Sunday, March 10, 2019

The 43 foot HF vertical antenna

There's a lot of mention (particularly in articles by US hams) of the 43 ft HF vertical antenna. What's so special about it? And is there any difference between it and one that's say 40 ft or 46 ft?

The first thing is to convert its length to metric. I don't know why people still use imperial measurements for antennas when radio wavelengths and amateur bands are expressed in metres. Antenna lengths have a relationship to wavelengths, so using the same units is important to know what's going on.  Then we can work out in our head whether 43 ft is approximately 1/4 wavelength, 1/2 wavelength, 5/8 wavelength or whatever for our band of interest. 

Anyway, 43 feet is near enough to 13 metres. That's roughly 5/8 wavelength on 20 metres (14 MHz).  5/8 wavelength, while not resonant, is a 'sweet spot' length for low angle radiation on the busiest DX band. An antenna with a concentration of low angle radiation is important if you, like most 14 MHz operators, aim to work DX.

On 17m (18 MHz) it's about 3/4 wavelength and on 10 MHz it's a bit under 1/2 wavelength.  40 and 60 metres? A bit over a quarter and a bit under a quarter wavelength respectively. So you should be able to load up something that's 43 ft long on those bands also. 

I would be slightly concerned about 80 metres (3.5 MHz) though. Here it's getting a bit short. Only 0.15 wavelength. But I wouldn't give up. Some loading, eg provided through a capacitive hat and/or a loading coil should do the trick. But expect the bandwidth to narrow so it won't cover all the band, particularly in countries where it's 500 kHz wide such as the United States. Still it's vastly better than nothing, especially if you can't put up a full quarter wavelength vertical (substantially longer at 20 m).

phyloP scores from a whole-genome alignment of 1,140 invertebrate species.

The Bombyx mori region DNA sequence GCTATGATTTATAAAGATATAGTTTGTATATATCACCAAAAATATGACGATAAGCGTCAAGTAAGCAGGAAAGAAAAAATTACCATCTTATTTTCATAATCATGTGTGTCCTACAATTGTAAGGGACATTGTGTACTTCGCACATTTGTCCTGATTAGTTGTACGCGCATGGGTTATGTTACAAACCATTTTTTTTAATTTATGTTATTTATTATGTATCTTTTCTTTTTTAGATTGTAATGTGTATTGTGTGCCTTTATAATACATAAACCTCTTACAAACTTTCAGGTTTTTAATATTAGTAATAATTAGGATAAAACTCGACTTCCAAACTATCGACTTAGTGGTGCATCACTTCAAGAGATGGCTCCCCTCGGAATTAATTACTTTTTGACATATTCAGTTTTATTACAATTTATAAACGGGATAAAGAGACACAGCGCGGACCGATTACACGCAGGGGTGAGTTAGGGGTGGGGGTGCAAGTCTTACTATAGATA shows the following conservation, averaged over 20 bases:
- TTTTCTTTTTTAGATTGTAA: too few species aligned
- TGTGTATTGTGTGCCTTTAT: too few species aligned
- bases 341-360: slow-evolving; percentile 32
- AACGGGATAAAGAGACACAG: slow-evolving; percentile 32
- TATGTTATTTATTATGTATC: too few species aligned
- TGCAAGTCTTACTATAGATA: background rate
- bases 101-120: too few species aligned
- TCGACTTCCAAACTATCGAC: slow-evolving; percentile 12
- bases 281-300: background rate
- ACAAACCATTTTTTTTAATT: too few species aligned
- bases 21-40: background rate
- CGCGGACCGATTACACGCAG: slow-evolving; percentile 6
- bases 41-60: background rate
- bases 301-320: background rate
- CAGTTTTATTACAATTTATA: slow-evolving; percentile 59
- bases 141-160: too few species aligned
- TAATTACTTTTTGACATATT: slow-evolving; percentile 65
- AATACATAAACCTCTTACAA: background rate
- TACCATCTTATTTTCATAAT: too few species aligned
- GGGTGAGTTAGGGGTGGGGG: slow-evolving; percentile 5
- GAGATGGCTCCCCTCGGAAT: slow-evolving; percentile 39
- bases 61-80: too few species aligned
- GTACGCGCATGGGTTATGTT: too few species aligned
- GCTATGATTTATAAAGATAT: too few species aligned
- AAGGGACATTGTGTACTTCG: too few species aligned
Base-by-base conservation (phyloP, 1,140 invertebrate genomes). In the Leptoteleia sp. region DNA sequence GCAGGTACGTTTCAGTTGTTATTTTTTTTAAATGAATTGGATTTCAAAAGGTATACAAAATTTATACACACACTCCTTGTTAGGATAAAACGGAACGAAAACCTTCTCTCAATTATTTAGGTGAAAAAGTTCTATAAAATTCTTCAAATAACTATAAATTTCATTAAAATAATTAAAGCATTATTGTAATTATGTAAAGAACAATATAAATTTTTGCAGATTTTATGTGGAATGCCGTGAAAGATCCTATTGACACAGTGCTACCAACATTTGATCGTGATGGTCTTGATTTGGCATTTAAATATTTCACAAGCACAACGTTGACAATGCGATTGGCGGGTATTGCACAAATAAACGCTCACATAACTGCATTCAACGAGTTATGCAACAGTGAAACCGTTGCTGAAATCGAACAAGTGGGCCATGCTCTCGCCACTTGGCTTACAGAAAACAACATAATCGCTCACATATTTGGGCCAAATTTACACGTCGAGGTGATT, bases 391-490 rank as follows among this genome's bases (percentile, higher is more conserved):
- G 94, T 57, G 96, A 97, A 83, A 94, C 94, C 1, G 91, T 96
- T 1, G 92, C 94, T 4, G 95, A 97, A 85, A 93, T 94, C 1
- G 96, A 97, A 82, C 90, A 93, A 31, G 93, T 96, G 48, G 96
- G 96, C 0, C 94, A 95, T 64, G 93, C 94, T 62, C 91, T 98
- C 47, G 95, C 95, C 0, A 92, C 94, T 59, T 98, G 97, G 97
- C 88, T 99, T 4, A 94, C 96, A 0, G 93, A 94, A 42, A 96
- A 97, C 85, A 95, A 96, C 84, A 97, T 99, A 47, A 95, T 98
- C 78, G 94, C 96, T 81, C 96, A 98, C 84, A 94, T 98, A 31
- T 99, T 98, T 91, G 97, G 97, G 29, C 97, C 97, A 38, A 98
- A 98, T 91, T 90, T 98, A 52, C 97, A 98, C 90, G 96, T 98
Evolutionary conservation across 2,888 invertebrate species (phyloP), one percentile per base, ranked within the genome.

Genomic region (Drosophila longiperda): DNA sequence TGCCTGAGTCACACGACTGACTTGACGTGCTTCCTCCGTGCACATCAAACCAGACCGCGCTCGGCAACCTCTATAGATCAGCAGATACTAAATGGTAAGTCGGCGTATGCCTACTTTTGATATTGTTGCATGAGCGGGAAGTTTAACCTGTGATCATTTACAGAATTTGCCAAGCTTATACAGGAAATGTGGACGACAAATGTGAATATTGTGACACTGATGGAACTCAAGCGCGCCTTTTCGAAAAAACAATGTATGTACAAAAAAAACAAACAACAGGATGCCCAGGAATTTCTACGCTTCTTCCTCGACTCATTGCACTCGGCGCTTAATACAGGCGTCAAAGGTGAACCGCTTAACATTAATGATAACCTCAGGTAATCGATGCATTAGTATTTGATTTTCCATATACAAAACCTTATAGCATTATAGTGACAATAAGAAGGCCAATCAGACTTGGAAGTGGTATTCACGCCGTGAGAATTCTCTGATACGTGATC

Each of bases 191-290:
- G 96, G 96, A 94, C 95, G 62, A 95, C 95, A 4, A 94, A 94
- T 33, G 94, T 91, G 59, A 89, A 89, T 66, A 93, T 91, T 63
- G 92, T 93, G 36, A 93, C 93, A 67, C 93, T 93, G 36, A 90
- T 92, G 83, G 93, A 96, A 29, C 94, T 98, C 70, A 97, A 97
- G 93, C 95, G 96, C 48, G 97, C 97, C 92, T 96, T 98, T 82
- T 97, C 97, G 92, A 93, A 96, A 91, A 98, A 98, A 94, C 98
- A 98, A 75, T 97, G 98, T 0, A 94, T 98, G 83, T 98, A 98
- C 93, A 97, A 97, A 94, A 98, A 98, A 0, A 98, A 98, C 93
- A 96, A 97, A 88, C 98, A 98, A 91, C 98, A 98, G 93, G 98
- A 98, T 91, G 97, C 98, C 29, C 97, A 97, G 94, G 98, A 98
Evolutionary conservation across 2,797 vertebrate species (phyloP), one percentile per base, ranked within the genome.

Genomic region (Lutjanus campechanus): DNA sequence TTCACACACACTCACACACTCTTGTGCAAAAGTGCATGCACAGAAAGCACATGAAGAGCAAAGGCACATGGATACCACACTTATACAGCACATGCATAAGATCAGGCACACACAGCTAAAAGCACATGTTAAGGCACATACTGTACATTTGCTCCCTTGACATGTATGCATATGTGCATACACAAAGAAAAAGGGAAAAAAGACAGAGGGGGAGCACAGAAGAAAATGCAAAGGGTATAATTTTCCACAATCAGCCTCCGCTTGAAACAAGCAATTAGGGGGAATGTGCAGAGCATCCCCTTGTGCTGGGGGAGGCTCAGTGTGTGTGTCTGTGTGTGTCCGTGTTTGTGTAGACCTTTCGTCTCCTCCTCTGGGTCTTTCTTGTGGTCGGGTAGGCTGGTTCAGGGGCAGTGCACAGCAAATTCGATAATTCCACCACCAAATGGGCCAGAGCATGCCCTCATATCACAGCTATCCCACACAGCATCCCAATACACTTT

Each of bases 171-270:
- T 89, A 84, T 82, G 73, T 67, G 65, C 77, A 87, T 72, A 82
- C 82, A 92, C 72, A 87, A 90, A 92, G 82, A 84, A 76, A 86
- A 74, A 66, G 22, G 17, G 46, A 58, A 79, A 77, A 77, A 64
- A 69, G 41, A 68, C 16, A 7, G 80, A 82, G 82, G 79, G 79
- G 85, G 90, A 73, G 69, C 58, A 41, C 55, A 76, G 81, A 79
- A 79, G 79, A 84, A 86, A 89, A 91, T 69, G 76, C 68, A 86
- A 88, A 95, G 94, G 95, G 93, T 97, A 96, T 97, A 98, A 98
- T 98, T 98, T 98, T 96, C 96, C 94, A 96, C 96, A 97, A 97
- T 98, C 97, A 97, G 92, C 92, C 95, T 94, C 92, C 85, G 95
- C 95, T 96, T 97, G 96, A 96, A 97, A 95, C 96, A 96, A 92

As for 1.8 MHz, or 160 metres, it really is a compromise down there. Expect substantial loss. But again don't give up as, if it's any consolation, most other people on the band are also using compromise antennas.  Some lower than yours. 

13 metres isn't a resonant length on any amateur band. So we need to do some work to make it usable. Yes, you will need an antenna coupler with this antenna. But the trade-off is that it should work on multiple bands. One tall, slim, elegant antenna like this might be more acceptable to others at home than a tangled web of multiple wires for different bands.

If you're a DXer, provided you've done the groundwork regarding radials and aren't throwing away power in compromise matching systems, a 13m vertical could be a good choice. Especially if multiple band capability is important.   

What do others think?  Read their thoughts and construction ideas below: 

PS: Want to read even more about vertical antennas? Consider this selection of antenna books. They are affiliate links meaning that I receive a small commission (at no extra cost to you) if you decide to purchase.

1 comment:

  1. A multiband antenna is always a compromise. I use them and that's what I think. 73, Bas


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